The first teacher who helped me was my stepfather, George Smith, because he was a jazz drummer and he had recordings that he would play pretty often, particularly this record of Stan Getz and Coleman Hawkins. He was always asking me if I wanted to be a tenor man - I didn't understand what he was saying.
When I went to WHEC (Wester Hailes Education Centre), I took this music test, the Bentley test, which figures out if you have any musical ability, and I got to choose an instrument. I wrote "tenor saxophone". I'd never seen one except on record covers.
Jim O'Malley was my saxophone teacher, although he was really a clarinet player. He always says now he was only one page ahead of me in the book. He was used to teaching his students one note at a time, but I had just gone home and learned all the notes. When I came back, he was a little bit shocked. I'm now teaching his son, Phil, who's on the master's course at the Conservatoire and plays the trombone.
Jim was not a jazz musician and I wanted to put a jazz group together, but Jean Allison, the head of the department, helped me. There wasn't really any jazz anywhere, but one guy, Gordon Cruickshank, visited our school because he was putting on a jazz concert. There was only one ticket sold - and it was me who bought it. They had to cancel it and give me my #163;2 back.
But Gordon Cruickshank ran a Saturday morning jazz school at Broughton High. I met a group of people there and formed a band. They included a consultant pathologist - his name was something like Vincenzo Caracciolo. I was 13 and he was 40, and he played the piano. Vincenzo would teach me harmony on the piano and how all these chords were constructed and how the scales went with all the chords. It just made things make sense. He was an Italian guy and he spoke pretty good English. I didn't speak English myself - I spoke "schemie".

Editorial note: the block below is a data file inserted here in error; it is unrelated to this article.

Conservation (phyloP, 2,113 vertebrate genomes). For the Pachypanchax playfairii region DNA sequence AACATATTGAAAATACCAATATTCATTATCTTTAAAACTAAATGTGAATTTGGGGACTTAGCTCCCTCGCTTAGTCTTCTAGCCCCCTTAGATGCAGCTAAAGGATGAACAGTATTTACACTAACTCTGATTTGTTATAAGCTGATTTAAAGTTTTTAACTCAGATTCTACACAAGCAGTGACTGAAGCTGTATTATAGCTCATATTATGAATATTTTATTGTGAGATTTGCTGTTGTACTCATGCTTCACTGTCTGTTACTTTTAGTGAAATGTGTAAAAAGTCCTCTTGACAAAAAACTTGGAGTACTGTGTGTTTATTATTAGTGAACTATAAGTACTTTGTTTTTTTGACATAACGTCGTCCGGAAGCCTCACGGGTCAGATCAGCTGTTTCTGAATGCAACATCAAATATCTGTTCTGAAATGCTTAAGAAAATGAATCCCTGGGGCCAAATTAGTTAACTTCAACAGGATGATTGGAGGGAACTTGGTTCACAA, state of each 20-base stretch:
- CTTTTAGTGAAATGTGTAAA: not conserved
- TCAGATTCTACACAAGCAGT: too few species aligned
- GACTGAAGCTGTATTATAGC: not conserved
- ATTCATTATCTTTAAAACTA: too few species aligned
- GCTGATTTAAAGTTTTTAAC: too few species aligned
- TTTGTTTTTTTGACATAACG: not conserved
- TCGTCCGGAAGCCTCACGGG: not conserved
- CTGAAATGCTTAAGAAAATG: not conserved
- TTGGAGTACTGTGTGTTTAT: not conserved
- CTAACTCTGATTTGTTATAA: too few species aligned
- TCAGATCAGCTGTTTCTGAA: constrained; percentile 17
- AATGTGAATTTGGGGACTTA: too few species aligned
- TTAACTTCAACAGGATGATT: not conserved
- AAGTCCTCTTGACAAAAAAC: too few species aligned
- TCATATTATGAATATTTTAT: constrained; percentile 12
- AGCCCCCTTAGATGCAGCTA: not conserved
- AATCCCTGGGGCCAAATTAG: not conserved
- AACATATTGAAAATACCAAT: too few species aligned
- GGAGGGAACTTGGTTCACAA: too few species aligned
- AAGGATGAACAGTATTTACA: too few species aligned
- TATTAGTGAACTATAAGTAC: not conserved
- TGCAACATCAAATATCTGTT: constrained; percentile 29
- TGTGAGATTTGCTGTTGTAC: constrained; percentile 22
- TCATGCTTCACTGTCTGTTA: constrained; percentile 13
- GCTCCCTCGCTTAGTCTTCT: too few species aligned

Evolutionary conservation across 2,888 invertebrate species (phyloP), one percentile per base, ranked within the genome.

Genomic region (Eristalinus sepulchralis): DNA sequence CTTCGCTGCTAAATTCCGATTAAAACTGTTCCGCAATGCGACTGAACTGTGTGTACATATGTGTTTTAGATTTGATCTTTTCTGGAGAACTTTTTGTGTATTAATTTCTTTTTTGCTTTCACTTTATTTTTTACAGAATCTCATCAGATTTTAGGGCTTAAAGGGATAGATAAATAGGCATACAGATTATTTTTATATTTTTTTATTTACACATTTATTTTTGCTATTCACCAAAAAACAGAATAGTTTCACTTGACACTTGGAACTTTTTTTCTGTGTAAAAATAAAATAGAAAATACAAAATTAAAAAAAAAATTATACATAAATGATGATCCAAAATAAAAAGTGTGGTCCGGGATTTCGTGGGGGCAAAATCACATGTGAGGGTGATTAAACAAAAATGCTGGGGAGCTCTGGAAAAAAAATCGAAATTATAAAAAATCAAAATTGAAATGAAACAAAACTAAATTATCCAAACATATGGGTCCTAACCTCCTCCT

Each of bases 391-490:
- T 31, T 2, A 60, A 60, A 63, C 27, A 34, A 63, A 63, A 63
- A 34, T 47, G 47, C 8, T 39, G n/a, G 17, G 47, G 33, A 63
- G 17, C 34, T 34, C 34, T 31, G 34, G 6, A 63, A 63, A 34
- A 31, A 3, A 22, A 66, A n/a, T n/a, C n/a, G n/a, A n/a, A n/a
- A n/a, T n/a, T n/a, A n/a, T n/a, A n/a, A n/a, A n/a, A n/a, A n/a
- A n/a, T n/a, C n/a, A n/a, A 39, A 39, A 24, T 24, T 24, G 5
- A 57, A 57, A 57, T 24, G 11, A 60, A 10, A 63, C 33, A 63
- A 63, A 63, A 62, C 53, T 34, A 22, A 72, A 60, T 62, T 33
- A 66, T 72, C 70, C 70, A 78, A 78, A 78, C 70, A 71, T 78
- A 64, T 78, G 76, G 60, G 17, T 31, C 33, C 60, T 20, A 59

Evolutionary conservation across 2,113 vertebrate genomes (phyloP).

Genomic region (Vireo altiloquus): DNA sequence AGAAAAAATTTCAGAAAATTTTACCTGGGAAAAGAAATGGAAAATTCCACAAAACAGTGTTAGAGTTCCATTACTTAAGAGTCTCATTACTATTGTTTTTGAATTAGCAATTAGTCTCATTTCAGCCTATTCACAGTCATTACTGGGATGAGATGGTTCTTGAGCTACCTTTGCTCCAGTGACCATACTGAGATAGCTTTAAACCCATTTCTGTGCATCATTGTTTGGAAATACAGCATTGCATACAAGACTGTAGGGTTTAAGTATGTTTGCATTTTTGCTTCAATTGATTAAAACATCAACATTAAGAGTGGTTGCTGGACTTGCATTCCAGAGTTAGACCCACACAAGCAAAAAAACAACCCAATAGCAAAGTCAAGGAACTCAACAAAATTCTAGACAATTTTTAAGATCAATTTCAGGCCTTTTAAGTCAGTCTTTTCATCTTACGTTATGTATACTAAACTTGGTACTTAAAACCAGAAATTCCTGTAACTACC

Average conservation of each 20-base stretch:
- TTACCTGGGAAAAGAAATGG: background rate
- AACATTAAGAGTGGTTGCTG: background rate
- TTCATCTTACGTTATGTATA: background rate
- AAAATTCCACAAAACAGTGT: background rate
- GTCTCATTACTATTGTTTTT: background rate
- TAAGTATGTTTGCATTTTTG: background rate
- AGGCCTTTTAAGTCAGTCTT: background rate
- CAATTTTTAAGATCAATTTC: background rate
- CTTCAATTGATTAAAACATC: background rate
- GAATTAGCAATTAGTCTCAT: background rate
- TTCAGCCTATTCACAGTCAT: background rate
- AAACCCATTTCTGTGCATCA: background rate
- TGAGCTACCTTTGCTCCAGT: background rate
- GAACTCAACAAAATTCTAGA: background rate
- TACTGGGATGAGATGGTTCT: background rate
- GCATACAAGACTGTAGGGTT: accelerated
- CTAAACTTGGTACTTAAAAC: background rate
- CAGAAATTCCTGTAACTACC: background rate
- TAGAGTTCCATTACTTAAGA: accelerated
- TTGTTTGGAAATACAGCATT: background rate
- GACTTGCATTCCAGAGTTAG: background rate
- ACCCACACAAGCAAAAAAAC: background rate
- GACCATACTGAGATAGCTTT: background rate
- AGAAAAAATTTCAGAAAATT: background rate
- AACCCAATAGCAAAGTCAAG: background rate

Jim O'Malley and Jean Allison both helped me to raise money to go to school in Berklee. Jean played the piano for 10 hours non-stop to raise money. I owe them a great debt.
At Berklee, George Garzone defined my approach to the saxophone and my approach to time and interplay. One of the things that really inspired me was not just his teaching, but the fact that he could also demonstrate all the things he was talking about. It would just blow your mind. He was one of the best players on the planet. He could really see what my key problems were during the first lesson and he went to work to try and find ways to help me improve as quickly as possible at the age of 16.
But Gary Burton was the greatest teacher of them all - everything from improvisation to his conceptual approach to mental techniques and the way thematic development and improvisation work and getting in the zone. I joined his band at 18 and had been to his lectures at Berklee. He had two classes - improvisation and the music business - and they were packed out all the time. You were lucky to get a seat. He was one of the most influential teachers there has ever been in jazz music because he has an amazing way of making it simple. He would use parallels with other genres, such as English literature.
I never wanted to be a teacher or lead a big band. I just wanted to play. But after all the help my community gave me when I was younger and seeing the lack of a jazz infrastructure in Scotland, I felt something had to be done.
It took 11 years to get a full-time course at an institution established, but I got full backing from John Wallace and the Conservatoire. We're having our first graduation ceremony in the summer.
Tommy Smith was talking to Elizabeth Buie.
Born: Edinburgh, 1967
Education: Dumbryden Primary, Wester Hailes Education Centre, Broughton High music school, all Edinburgh; Berklee College of Music, Boston
Career: Joined Gary Burton's band at age 18; signed for Blue Note Records at 20; established the Scottish National Jazz Orchestra in 1995 and the Tommy Smith Youth Jazz Orchestra in 2002; launched full- time jazz course at the Royal Conservatoire of Scotland in 2009.